A processor must keep commitments and SLA’s to sales partners, have a good reputation with underwriters, and make borrowers happy; sometimes, that is a very hard thing to accomplish. If ever faced with a decision to submit a file that is not ready for underwriting, I will always advise my processors to follow these steps: Analyze why the file is being rushed to be submitted when it is not ready. Was it already with another lender? Are we on a very tight deadline? What is missing from the file that you feel is needed? Then, if you feel there is a valid reason to go against your better judgement and submit, have a serious conversation with your loan officer first. Tell them that you are making an exception due to XYZ and will submit the file but you don’t expect to see this becoming a pattern because both your reputations are on the line. Last, already knowing that the underwriter will have to review an incomplete file (something that they absolutely frown upon), make sure that you include a cover letter explaining why you are submitting a file this way, what is missing, and outline the consequences that the borrower may face if the loan is not closed on time or if we don’t provide an approval by commitment date, ie, losing earnest money, contract will be void, etc. Trust me, if the underwriter is given the heads up with a good explanation, they will be more forgiving and understanding about the situation. They will also appreciate and respect the processor for thoroughly explaining the predicament.
Last let’s take a closer look at the dynamic of a processor–underwriter relationship. Underwriters are also clients. From the perspective of an underwriter, and trust me, this happens, when they start to review a new file, they immediately look to see who the processor is. They will either sigh with relief or brace themselves for what they are about to review. This is why maintaining a good reputation and taking pride in your submissions is so crucial. There is a saying I use when I train processors that join our company on this topic of ‘clean submission’. The saying is true that, “**** rolls downhill.” I want to stress that poor submissions not only jeopardize efficiency in all departments that ultimately inherit the file, but the processor reputation as well. We have a POD system set up in our company so the same processors have the same group of underwriters, and it has proven to work very well. Teams get used to one another and form relationships, and each processor will present their files according to what the underwriter will condition for. The underwriter in turn will get used to their processor’s submissions and this improves efficiency. The processor–underwriter relationship is a very special one. I am glad to say that our underwriting team understands the day-to-day pressures that a processor goes through. Even with calls that start with, ”this file was submitted so poorly from this processor,” always end with, ”but I know what they deal with, and they really do have a hard job.” I am thankful that they understand.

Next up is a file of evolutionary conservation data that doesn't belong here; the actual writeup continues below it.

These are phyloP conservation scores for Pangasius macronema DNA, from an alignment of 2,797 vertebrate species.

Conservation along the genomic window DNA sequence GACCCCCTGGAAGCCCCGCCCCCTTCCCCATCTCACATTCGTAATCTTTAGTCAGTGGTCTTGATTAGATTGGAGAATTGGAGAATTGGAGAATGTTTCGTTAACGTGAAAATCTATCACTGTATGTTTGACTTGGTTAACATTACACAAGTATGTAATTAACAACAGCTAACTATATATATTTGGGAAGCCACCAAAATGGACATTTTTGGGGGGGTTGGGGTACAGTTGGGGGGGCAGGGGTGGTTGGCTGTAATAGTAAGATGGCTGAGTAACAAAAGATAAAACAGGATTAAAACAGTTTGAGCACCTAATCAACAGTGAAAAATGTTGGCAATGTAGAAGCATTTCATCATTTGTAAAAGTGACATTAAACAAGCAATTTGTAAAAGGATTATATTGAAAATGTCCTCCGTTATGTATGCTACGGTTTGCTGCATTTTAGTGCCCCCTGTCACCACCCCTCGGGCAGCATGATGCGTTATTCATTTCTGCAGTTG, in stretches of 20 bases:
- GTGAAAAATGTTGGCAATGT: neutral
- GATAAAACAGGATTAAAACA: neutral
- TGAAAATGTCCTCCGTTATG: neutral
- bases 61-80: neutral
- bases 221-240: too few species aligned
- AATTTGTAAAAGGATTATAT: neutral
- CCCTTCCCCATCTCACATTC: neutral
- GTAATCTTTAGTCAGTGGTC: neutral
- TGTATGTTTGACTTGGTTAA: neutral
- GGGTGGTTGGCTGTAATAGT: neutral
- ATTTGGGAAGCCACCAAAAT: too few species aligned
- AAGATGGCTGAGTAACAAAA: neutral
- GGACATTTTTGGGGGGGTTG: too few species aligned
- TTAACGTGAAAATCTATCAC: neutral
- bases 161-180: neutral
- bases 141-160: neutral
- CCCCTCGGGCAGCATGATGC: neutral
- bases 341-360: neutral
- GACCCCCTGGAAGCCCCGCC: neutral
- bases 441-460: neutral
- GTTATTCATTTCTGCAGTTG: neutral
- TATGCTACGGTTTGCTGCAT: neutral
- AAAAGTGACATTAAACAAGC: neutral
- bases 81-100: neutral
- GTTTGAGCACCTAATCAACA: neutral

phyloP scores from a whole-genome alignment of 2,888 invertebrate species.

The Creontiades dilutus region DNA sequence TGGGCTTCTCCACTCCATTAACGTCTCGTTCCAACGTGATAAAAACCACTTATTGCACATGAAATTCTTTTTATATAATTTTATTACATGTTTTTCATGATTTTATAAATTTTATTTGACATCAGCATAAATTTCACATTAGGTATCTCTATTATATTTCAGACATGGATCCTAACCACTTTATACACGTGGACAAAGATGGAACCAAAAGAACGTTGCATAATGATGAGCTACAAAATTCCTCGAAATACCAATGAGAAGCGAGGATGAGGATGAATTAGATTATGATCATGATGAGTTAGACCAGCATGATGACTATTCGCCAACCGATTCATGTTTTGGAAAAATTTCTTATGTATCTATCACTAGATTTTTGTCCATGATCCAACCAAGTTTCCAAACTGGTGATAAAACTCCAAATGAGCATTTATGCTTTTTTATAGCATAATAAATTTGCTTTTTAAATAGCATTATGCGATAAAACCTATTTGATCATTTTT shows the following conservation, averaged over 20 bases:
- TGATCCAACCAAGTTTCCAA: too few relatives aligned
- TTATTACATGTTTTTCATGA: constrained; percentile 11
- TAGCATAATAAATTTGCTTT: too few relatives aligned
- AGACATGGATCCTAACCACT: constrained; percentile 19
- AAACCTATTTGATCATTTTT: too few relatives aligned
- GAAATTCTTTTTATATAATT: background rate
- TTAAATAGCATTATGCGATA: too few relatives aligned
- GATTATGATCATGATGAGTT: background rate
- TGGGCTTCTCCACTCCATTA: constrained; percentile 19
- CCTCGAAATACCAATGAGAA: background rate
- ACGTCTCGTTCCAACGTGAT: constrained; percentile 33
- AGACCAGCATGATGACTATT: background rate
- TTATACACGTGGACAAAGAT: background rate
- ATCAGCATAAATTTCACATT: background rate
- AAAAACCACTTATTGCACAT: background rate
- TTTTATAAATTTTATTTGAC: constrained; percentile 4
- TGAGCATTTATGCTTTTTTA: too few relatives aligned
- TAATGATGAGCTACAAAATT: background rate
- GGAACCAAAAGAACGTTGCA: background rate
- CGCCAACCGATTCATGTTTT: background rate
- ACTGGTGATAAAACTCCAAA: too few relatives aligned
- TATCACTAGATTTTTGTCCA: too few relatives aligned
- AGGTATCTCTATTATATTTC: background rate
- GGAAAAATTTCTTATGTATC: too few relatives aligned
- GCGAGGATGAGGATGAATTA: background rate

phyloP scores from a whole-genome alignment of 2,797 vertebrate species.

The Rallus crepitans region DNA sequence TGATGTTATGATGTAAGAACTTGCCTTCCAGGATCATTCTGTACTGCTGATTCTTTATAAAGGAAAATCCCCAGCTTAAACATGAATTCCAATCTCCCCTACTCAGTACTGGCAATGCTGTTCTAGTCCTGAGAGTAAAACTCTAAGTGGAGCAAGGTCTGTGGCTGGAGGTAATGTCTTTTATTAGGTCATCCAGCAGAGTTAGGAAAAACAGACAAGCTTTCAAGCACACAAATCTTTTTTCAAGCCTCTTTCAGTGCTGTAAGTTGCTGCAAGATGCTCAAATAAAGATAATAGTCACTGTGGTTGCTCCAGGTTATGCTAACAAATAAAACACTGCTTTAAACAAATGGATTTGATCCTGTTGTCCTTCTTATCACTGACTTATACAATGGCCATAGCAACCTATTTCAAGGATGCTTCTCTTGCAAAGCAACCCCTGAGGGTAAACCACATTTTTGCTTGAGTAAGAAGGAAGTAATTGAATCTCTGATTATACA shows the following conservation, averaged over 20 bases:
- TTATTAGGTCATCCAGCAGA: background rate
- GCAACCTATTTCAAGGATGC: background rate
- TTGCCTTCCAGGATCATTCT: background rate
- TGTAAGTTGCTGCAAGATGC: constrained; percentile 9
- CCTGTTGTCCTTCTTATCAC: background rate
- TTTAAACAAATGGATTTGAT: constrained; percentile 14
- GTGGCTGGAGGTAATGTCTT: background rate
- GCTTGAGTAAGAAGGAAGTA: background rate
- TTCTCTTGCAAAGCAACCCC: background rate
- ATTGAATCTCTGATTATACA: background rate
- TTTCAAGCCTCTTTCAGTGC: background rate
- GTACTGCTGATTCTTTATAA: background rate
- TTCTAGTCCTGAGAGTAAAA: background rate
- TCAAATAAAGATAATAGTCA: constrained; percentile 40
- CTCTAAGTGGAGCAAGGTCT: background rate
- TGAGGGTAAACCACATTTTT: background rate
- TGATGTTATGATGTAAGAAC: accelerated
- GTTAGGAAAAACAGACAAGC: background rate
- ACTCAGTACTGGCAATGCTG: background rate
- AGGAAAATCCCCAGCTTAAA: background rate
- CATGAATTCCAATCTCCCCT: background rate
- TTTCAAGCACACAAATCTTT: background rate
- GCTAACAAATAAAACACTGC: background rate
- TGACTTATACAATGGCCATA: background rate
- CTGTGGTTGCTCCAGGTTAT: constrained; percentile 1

A processor’s job is one of the hardest. The expectations from sales, operations… and me can be overwhelming, but I have all the confidence in my team. They do an amazing job and have my full support always.
To answer, “what makes a great processor?” It is a combination of a lot of things. My #1 is being resourceful, being able to get your answers, finding a better way, and making ‘it’ happen. A great processor will be extremely organized, have a positive personality and a strong drive, and be very focused. At times, they will be a therapist to their clients and a good communicator to calm down a stressed borrower or loan officer and put them at ease. A great processor will set and re-set expectations if needed. A great processor will never stop learning, as this industry is ever evolving and what was the rule yesterday may be changed today. The ability to roll with the punches is a must.
Aggie Dorr is a Processing Manager at Alterra Group LLC overseeing the company’s entire processing department of roughly 50 employees. Aggie has been in the mortgage industry for over 20 years dedicating her expertise to guide the department towards same goals which include quality submissions, efficiency, and cohesiveness.